Another standout feature, one that truly allows the author to deliver an intriguing narrative, keeping every secret and twist under lock and key, is his timing. As you know, timing is everything. A detail revealed too soon can ruin shock value, just as intense vagueness and lack of surrounding substance can undermine the mystery, losing the reader’s attention and desire to see the story through.
Kaplan uses time in an enjoyable fashion. His success is twofold: first, he throws his readers off the trail completely in the prologue (which is actually, chronologically, an epilogue). The prologue is explosive, followed by a lower-stakes start to the novel. But the prologue has no bearing on the novel (yes, the entire novel), until the very (and I mean very) end. Until this final reveal, the prologue is like bait hanging over the reader’s head. This makes for an exciting read as you wonder why, when, and how the climax/resolution will take place. Second, Kaplan never allows the forward flow of time to stop between segments. Each chapter follows a different protagonist, but the story flows in real-time as if you are watching three different movies about the same event. It makes for an exciting web of cat-and-mouse, each protagonist becoming an obstacle for the other.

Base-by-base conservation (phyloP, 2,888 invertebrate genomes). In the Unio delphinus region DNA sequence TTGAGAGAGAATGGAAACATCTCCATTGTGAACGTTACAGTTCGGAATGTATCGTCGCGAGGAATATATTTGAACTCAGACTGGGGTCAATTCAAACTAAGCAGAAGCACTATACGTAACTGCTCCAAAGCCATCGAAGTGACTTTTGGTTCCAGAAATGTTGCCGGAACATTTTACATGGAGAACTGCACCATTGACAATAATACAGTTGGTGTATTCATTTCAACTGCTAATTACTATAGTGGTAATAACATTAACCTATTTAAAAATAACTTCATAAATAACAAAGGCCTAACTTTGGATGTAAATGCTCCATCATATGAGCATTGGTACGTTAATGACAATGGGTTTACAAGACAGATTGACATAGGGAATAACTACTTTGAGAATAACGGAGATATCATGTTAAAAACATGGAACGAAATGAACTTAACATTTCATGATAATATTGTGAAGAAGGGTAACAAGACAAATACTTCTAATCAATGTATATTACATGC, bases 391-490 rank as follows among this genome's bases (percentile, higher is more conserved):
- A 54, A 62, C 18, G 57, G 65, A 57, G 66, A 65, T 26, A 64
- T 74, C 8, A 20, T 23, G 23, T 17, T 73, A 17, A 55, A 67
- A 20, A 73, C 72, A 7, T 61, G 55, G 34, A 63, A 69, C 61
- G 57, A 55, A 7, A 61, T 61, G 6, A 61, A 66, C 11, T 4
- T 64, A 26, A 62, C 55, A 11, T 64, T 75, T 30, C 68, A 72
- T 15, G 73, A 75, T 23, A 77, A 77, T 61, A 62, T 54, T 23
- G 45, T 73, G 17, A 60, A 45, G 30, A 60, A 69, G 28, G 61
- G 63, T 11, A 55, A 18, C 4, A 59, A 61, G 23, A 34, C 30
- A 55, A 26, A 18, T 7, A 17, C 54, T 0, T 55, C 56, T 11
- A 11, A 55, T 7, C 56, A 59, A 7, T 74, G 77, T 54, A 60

Kaplan maneuvers his cast of characters tactfully from front to end without losing grip of the sequencing, motive, or intrigue. I particularly loved that the author did not overload the plot or reader by extensively exploring the deep crevices of each character’s being. Kaplan is ruthlessly efficient with his cast and the personal time they occupy within the narrative, his ultimate aim being to push forward the plot. Take Brochard, a standout character in Blue Madagascar. He, similarly to other protagonists, is unwittingly thrown headfirst into a wild goose chase and, due to chance, his relationship with his family is nearly shattered. He is a man that has the looks, the money, the influence, and the ethics, but can barely hold on to what he loves most. And though he was wronged (oh, is he messed over by his wife!), his sole motivation is to not lose his family completely. He is a tragic, and a sort of hopeless, character whom Kaplan conveys in a concise and impressionable manner.